The issue of the (married) women in the church of Corinth being told to “keep silent” during their worship service is one of a cultural issue and should not be taken as a universal principle. Paul is addressing a problem of a group of women, because of their too much excitement in their new freedom in Christ were unruly and too outspoken disrupting the worship service in their gathered fellowship. Paul is limiting women, not in public prophesying, but in criticizing other prophets’ (male prophets) messages, thereby implying an authority over them. However, some denominations pick on this issue and forbid women no matter how theologically articulate they are to take active roles in church ministry. They proof-text one verse, 1 Corinthians 14:34, “women are to be silent in the churches…”, and ignore the five verses below it where Paul says “do not forbid them to speak in tongues”. They’ve taken one verse in Paul, proof-texted it and ignored other verses in Paul, and said, “God says it, that settles it”. They never think through Paul’s flow of textual evidence; what he’s talking about, who he’s talking to, and why he’s talking. They just pulled one verse out and make it a universal principle for all people in all areas.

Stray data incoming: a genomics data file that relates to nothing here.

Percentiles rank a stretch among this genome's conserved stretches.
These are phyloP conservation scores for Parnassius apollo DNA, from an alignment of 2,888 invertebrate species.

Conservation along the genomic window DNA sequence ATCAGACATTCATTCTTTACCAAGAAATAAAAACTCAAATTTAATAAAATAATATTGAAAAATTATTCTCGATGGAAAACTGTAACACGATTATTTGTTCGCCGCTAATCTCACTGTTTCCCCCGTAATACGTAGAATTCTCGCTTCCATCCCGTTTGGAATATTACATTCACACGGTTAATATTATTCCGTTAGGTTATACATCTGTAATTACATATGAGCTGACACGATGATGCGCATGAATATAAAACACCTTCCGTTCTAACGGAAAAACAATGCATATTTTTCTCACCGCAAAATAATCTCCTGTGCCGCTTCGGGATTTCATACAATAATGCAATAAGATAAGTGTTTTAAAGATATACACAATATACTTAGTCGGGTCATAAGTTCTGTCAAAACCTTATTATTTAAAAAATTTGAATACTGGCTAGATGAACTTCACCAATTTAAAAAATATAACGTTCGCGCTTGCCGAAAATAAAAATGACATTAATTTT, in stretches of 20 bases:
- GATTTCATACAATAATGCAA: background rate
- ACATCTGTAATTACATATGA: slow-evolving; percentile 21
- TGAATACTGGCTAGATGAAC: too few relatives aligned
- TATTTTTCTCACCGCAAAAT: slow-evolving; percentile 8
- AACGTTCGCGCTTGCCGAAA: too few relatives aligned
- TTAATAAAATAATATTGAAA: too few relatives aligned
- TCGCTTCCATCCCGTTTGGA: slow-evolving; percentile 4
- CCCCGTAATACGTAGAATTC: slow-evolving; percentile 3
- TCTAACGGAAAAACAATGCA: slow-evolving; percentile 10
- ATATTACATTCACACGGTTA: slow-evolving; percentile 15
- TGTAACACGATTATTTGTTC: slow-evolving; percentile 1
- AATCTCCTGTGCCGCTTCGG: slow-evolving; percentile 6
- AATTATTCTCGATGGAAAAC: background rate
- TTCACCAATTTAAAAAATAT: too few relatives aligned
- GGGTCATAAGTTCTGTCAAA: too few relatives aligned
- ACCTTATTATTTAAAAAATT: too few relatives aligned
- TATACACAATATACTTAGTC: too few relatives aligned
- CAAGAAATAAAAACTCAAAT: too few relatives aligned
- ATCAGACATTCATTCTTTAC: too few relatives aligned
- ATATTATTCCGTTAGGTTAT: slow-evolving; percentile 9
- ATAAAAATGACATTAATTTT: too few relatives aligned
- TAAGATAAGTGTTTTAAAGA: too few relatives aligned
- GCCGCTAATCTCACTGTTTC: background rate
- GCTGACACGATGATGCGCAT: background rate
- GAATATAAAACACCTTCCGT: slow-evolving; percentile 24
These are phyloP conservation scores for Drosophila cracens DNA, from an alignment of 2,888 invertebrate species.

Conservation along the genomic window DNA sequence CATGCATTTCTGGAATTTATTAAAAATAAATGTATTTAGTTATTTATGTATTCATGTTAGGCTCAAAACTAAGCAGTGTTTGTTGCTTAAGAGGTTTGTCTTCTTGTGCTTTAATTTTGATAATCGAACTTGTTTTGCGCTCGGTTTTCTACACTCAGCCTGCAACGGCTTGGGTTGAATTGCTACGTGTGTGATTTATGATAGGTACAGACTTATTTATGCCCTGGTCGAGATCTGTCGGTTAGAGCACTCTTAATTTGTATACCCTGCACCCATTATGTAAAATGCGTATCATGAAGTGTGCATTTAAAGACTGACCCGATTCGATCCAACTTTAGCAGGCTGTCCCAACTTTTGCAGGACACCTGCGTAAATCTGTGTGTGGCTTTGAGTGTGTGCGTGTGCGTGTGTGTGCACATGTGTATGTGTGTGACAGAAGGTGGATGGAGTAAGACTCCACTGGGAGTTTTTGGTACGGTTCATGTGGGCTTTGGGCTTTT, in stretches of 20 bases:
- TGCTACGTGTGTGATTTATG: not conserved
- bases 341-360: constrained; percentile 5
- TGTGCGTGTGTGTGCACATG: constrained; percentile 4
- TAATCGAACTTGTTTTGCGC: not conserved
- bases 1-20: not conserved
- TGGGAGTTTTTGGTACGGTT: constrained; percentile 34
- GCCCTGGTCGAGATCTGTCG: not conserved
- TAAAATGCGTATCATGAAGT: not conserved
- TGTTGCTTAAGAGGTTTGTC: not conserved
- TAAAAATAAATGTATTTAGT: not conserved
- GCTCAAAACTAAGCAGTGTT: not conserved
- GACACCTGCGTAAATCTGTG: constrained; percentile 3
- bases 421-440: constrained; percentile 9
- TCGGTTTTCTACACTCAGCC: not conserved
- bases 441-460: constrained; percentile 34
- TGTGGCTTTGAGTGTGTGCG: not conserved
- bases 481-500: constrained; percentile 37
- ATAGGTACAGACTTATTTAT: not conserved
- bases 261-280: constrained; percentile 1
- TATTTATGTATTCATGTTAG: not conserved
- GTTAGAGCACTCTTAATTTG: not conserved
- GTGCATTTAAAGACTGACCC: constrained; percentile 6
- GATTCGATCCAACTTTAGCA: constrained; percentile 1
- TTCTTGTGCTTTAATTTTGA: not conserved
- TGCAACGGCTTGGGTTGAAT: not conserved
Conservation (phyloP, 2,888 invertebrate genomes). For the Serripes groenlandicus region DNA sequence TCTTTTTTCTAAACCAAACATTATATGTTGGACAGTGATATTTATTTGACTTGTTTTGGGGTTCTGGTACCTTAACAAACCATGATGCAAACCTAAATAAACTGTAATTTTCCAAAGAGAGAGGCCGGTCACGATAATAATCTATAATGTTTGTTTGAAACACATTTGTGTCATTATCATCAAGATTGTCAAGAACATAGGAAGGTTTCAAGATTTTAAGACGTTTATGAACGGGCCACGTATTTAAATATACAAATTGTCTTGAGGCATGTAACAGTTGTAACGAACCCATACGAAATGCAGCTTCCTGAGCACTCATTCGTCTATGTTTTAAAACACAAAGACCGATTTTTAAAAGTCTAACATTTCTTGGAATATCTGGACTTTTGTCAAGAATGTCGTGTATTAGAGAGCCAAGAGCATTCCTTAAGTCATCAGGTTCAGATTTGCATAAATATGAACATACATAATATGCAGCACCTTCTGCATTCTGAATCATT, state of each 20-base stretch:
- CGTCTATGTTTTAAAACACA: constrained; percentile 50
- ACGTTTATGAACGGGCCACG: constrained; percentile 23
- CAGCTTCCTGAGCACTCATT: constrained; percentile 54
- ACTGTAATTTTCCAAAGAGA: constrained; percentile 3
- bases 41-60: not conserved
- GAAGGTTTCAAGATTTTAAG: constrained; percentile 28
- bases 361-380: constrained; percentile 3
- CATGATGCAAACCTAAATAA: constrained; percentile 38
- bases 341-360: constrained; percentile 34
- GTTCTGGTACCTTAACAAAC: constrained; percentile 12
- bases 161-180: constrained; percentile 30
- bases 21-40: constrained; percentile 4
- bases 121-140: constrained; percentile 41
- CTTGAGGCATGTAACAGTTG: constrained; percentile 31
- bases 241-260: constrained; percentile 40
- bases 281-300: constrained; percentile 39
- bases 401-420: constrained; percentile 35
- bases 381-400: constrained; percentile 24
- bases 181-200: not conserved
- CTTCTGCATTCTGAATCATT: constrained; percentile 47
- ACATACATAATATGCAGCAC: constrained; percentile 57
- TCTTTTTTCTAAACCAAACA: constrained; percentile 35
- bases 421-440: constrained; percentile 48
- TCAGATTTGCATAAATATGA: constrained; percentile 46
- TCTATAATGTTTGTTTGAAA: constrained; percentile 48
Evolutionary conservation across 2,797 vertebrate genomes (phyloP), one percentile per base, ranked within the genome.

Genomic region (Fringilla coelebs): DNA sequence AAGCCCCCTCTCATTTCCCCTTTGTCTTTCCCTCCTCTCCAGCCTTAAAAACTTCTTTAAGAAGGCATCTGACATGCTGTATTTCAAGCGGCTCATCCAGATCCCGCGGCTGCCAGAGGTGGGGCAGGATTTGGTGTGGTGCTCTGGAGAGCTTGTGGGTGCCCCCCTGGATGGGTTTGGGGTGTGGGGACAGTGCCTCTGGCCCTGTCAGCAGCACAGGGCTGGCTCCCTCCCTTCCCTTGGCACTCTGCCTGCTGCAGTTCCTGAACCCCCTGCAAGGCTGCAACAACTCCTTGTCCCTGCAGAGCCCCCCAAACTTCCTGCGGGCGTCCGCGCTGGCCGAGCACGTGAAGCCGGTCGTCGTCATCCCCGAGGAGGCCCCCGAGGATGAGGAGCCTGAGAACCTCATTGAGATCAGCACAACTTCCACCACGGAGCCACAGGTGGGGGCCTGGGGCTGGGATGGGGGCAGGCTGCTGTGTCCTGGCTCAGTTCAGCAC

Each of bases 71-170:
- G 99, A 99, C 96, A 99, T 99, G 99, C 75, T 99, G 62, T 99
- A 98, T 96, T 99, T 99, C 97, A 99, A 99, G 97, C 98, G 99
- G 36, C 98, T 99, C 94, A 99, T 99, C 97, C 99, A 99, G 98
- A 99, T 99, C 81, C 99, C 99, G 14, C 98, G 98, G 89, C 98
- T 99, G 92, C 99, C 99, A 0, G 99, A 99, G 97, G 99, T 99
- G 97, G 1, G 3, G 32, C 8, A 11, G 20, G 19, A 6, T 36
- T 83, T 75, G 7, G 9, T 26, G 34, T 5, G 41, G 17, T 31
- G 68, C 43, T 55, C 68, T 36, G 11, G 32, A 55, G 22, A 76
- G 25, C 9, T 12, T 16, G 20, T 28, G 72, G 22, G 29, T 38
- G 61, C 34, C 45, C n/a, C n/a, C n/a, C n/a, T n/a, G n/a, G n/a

I am reminded of Gordon Fee, who in his book ‘How to read the Bible for all it’s worth’, made a point and it was a good point when he wrote, “If the Bible speaks with one voice, whether in the Old or in the New Testaments about an issue, it’s probably a universal issue, but if the Bible seems to speak with two voices, it’s probably a cultural principle. The ‘women’s issue’ is a two voice issue, and if you will read the literary unit beginning in 1 Corinthians 11 through 1 Corinthian 14 you will understand what i am talking about. I believe godly women have a very important role in church ministry, and there are areas where they are more effective than their male counterparts in so far as permeating our culture with the Gospel. And i believe Ephesians 4 does say that the gifted leadership in the church is meant to train and equip the laity to do the work of ministry; which means there is no clergy and laity dichotomy, no male and female dichotomy. All-male minister ordination is a denominational issue, not a biblical issue. Every one of us are called, gifted 24/7 ministers of Jesus Christ.